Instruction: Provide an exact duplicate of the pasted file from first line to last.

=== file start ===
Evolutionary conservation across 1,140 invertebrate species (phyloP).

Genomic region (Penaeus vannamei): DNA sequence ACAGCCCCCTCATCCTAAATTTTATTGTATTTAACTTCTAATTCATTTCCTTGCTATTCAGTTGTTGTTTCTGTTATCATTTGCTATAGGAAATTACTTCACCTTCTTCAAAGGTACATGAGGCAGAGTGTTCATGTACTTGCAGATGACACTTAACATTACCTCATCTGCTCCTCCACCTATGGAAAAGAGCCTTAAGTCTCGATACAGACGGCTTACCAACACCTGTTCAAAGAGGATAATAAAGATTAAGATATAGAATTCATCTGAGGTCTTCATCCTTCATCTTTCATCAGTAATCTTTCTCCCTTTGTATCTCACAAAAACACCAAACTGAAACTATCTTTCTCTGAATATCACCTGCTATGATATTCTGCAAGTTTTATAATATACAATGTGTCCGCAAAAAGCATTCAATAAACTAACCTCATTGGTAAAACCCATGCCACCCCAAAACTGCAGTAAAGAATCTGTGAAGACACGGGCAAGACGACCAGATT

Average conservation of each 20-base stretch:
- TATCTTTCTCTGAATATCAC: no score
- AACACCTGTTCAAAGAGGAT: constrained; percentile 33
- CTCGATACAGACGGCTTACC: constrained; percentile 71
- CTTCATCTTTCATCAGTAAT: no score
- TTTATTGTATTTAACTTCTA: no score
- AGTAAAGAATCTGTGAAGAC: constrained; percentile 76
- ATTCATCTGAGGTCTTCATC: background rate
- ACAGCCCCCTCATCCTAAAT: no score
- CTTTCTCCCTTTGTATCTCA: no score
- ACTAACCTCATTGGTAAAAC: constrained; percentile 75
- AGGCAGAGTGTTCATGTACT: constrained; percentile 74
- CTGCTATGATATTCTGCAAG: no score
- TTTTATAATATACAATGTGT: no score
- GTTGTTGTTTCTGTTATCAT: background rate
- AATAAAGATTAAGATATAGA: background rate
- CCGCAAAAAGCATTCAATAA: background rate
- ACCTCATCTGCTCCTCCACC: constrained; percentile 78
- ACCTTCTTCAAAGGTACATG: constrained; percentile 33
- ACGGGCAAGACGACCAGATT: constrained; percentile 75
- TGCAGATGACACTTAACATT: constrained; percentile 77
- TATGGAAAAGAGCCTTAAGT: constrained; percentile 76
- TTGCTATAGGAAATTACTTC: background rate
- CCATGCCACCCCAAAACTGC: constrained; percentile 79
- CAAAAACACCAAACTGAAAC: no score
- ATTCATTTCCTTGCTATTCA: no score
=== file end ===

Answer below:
Evolutionary conservation across 1,140 invertebrate species (phyloP).

Genomic region (Penaeus vannamei): DNA sequence ACAGCCCCCTCATCCTAAATTTTATTGTATTTAACTTCTAATTCATTTCCTTGCTATTCAGTTGTTGTTTCTGTTATCATTTGCTATAGGAAATTACTTCACCTTCTTCAAAGGTACATGAGGCAGAGTGTTCATGTACTTGCAGATGACACTTAACATTACCTCATCTGCTCCTCCACCTATGGAAAAGAGCCTTAAGTCTCGATACAGACGGCTTACCAACACCTGTTCAAAGAGGATAATAAAGATTAAGATATAGAATTCATCTGAGGTCTTCATCCTTCATCTTTCATCAGTAATCTTTCTCCCTTTGTATCTCACAAAAACACCAAACTGAAACTATCTTTCTCTGAATATCACCTGCTATGATATTCTGCAAGTTTTATAATATACAATGTGTCCGCAAAAAGCATTCAATAAACTAACCTCATTGGTAAAACCCATGCCACCCCAAAACTGCAGTAAAGAATCTGTGAAGACACGGGCAAGACGACCAGATT

Average conservation of each 20-base stretch:
- TATCTTTCTCTGAATATCAC: no score
- AACACCTGTTCAAAGAGGAT: constrained; percentile 33
- CTCGATACAGACGGCTTACC: constrained; percentile 71
- CTTCATCTTTCATCAGTAAT: no score
- TTTATTGTATTTAACTTCTA: no score
- AGTAAAGAATCTGTGAAGAC: constrained; percentile 76
- ATTCATCTGAGGTCTTCATC: background rate
- ACAGCCCCCTCATCCTAAAT: no score
- CTTTCTCCCTTTGTATCTCA: no score
- ACTAACCTCATTGGTAAAAC: constrained; percentile 75
- AGGCAGAGTGTTCATGTACT: constrained; percentile 74
- CTGCTATGATATTCTGCAAG: no score
- TTTTATAATATACAATGTGT: no score
- GTTGTTGTTTCTGTTATCAT: background rate
- AATAAAGATTAAGATATAGA: background rate
- CCGCAAAAAGCATTCAATAA: background rate
- ACCTCATCTGCTCCTCCACC: constrained; percentile 78
- ACCTTCTTCAAAGGTACATG: constrained; percentile 33
- ACGGGCAAGACGACCAGATT: constrained; percentile 75
- TGCAGATGACACTTAACATT: constrained; percentile 77
- TATGGAAAAGAGCCTTAAGT: constrained; percentile 76
- TTGCTATAGGAAATTACTTC: background rate
- CCATGCCACCCCAAAACTGC: constrained; percentile 79
- CAAAAACACCAAACTGAAAC: no score
- ATTCATTTCCTTGCTATTCA: no score